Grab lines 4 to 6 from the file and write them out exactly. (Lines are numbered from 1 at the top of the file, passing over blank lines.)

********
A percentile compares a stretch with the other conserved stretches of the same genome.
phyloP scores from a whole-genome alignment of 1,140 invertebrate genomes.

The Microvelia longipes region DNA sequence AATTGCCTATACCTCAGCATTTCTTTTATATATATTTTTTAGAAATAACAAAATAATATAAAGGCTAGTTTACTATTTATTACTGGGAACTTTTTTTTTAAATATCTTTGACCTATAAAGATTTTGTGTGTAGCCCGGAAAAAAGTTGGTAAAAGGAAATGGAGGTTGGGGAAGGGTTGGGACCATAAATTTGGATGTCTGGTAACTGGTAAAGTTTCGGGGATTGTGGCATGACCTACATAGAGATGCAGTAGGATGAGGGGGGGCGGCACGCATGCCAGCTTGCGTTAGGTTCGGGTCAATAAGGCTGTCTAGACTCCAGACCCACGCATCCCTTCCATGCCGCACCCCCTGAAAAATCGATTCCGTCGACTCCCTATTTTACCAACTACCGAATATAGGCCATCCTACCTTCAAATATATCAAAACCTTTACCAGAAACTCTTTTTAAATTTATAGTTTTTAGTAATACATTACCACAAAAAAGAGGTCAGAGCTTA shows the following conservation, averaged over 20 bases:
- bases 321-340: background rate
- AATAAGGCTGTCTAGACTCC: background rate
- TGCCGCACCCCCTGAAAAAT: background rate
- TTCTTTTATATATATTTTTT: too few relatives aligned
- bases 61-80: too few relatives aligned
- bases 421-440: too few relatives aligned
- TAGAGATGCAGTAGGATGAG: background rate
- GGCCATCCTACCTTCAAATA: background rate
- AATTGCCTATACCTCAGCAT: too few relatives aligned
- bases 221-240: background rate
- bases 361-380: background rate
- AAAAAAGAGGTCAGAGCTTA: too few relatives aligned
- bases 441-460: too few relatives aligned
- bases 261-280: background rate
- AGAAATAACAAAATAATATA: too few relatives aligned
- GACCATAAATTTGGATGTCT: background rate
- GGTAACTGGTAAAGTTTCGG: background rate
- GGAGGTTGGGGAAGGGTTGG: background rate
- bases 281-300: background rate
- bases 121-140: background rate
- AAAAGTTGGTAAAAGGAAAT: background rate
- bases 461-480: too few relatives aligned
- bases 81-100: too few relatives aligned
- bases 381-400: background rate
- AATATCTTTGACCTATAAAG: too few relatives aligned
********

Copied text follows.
- bases 321-340: background rate
- AATAAGGCTGTCTAGACTCC: background rate
- TGCCGCACCCCCTGAAAAAT: background rate